The North American Review, Volume 60
Jared Sparks, Edward Everett, James Russell Lowell, Henry Cabot Lodge
O. Everett, 1845 - American fiction
Vols. 227-230, no. 2 include: Stuff and nonsense, v. 5-6, no. 8, Jan. 1929-Aug. 1930.
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American animal animalcules appear Assembly body Boston Britain British carbonic acid cause character Christian church College Colonies considered course death declared deliberative assemblies doctrine duty early England English Europe excited existence fact faith favor feelings former France French friends germinal vesicles give Grant honor human impulse insanity interest Jansenists Jesuits Jews king labor letters liberal lord Lower Canada Mann matter ment mind misanthropy Mishna moral nature never nitrogen Nova Scotia object opinion organic oxygen party Pascal passed persons plants port portion Portugal present principles produced Provincial Letters question readers reason religious remarks respect Russia says school discipline seems Spain spirit Ssassek suffering suppose Talmud teachers Tetzel theory thing thought tion treaty truth vegetable whole Willie Rogers writings
Page 69 - Meantime I seek no sympathies, nor need — The thorns which I have reaped are of the tree I planted, — they have torn me, — and I bleed : I should have known what fruit would spring from such a seed.
Page 73 - We wither from our youth, we gasp away — Sick — sick; unfound the boon — unslaked the thirst, Though to the last, in verge of our decay, Some phantom lures, such as we sought at first — But all too late, — so are we doubly curst. Love, fame, ambition, avarice — 'tis the same, Each idle — and all ill — and none the worst — For all are meteors with a different name, And Death the sable smoke where vanishes the flame.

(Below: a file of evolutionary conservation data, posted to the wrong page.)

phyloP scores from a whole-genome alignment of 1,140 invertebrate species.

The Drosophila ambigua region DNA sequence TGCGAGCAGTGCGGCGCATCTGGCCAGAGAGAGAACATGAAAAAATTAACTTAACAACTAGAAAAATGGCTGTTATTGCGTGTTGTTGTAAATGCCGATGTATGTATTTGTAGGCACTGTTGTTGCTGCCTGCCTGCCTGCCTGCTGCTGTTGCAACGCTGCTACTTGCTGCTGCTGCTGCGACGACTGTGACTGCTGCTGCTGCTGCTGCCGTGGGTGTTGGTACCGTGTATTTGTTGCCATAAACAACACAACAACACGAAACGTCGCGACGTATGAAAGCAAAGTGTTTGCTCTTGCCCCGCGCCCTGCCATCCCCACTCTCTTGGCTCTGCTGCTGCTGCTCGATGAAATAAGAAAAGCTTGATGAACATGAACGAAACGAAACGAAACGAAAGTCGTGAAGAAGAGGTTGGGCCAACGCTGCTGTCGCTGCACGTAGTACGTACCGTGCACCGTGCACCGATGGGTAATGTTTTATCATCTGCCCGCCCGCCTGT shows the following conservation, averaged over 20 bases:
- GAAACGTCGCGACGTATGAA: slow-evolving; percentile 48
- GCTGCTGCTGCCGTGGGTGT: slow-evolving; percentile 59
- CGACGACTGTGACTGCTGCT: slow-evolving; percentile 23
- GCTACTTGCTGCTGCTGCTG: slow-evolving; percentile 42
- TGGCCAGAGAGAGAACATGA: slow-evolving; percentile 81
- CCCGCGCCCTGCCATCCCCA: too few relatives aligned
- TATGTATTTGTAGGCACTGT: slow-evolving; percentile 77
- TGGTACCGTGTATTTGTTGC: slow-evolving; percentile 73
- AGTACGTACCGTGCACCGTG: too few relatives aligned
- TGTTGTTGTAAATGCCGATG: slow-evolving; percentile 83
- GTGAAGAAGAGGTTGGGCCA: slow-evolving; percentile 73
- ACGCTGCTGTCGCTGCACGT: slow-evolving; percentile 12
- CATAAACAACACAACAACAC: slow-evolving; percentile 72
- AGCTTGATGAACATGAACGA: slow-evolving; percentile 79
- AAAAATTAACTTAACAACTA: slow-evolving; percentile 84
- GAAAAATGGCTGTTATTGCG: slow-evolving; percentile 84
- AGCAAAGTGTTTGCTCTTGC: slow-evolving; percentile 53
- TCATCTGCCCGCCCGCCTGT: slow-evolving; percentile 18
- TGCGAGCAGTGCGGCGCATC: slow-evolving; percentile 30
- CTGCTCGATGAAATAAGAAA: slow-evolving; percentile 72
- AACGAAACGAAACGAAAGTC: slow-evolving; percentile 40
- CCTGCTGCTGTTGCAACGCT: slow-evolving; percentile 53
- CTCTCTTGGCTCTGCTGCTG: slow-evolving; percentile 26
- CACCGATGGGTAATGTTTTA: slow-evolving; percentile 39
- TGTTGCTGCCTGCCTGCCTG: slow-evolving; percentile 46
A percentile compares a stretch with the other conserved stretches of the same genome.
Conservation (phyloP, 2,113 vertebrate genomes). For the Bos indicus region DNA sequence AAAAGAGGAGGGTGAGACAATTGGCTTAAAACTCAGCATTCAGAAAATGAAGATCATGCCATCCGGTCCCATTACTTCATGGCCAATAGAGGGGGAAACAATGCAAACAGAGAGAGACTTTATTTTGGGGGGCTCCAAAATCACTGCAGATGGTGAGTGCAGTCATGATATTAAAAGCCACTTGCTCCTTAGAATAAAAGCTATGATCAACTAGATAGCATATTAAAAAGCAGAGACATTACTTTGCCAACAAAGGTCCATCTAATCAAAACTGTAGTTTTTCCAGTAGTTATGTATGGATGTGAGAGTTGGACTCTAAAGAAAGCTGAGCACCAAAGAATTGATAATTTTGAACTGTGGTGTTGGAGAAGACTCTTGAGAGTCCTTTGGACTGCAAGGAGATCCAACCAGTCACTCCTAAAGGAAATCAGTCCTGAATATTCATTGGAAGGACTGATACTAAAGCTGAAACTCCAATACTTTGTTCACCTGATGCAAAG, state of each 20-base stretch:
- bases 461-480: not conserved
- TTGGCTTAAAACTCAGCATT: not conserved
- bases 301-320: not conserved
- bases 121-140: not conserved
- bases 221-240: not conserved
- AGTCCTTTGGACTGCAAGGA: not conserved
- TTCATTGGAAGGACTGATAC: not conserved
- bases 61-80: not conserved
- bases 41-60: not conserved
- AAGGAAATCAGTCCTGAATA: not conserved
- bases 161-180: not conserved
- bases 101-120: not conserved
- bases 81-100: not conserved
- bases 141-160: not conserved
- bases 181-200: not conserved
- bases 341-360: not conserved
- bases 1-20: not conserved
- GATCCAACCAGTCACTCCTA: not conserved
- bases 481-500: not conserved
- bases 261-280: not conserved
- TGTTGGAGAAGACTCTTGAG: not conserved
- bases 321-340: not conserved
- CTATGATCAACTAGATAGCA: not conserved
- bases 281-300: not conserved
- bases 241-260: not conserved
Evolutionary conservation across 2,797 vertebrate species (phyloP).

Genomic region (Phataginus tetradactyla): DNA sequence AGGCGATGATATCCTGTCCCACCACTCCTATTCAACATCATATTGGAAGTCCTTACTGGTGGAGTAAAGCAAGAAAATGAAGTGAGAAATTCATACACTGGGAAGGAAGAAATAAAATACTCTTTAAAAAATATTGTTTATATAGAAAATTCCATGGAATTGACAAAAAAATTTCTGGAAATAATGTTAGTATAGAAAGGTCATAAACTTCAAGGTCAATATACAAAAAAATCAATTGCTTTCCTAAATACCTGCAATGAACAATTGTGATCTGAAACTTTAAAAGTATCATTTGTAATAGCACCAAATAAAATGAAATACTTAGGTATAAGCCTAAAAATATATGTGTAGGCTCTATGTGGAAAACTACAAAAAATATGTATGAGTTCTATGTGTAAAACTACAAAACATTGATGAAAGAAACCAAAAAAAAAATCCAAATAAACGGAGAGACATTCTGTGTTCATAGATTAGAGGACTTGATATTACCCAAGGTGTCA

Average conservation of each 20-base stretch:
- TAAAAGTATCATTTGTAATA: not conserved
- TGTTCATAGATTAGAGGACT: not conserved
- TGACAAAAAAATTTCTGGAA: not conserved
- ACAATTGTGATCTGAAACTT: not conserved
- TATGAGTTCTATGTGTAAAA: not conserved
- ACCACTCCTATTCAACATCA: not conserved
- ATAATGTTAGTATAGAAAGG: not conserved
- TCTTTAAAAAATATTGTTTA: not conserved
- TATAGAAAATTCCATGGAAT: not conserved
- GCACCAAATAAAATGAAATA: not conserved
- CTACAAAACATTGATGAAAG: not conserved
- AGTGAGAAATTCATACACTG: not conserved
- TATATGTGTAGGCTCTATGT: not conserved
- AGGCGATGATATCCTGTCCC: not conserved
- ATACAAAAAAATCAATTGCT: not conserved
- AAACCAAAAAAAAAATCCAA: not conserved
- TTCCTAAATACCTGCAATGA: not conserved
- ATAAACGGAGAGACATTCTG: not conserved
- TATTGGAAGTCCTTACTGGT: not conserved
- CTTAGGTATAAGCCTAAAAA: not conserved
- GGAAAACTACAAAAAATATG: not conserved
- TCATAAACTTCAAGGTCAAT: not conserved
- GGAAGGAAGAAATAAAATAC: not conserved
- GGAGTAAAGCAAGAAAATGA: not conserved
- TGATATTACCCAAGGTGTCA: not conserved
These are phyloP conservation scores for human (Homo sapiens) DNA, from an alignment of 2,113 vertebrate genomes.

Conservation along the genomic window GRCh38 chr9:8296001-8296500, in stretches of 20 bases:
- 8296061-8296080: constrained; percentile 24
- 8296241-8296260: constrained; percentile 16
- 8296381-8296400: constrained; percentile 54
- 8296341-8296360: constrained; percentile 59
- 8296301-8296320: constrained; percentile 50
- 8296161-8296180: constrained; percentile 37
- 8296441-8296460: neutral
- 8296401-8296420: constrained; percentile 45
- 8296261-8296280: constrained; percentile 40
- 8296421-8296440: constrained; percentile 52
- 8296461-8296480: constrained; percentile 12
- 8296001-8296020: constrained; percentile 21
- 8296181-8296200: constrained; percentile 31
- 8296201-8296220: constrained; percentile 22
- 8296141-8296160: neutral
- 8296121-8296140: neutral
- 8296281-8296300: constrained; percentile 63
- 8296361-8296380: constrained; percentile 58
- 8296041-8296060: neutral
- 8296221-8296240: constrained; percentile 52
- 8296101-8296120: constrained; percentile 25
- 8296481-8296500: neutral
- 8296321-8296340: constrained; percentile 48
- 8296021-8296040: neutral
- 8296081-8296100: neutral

Page 30 - Methinks I should know you and know this man; yet I am doubtful: for I am mainly ignorant what place this is, and all the skill I have remembers not these garments; nor I know not where I did lodge last night.
Page 81 - Look on me! there is an order Of mortals on the earth, who do become Old in their youth, and die ere middle age, Without the violence of warlike death; Some perishing of pleasure— some of study— Some worn with toil, some of mere weariness,— Some of disease— and some insanity— And some of withered, or of broken hearts; For this last is a malady which slays More than are numbered in the lists of Fate, Taking all shapes, and bearing many names.
Page 81 - gin to fear that thou art past all aid From me and from my calling; yet so young, I still would— Man. Look on me! there is an order Of mortals on the earth, who do become Old in their youth, and die ere middle age, Without the violence of warlike death...
Page 81 - She was like me in lineaments — her eyes, Her hair, her features, all, to the very tone Even of her voice, they said were like to mine; But soften'd all, and temper'd into beauty; She had the same lone thoughts and wanderings, The quest of hidden knowledge, and a mind To comprehend the universe; nor these Alone, but with them gentler powers than mine, Pity, and smiles, and tears — which I had not; And tenderness — but that I had for her ; Humility — and that I never had.
Page 337 - And among these nations shalt thou find no ease, neither shall the sole of thy foot have rest: but the Lord shall give thee there a trembling heart, and failing of eyes, and sorrow of mind...
Page 467 - It is inconceivable, that inanimate brute matter should, without the mediation of something else, which is not material, operate upon, and affect other matter without mutual contact; as it must do, if gravitation, in the sense of Epicurus, be essential and inherent in it.
Page 80 - I could not tame my nature down ; for he Must serve who fain would sway; and soothe, and sue, And watch all time, and pry into all place, And be a living lie, who would become A mighty thing amongst the mean, and such The mass are; I disdain'd to mingle with A herd, though to be leader — and of wolves. The lion is alone, and so am I.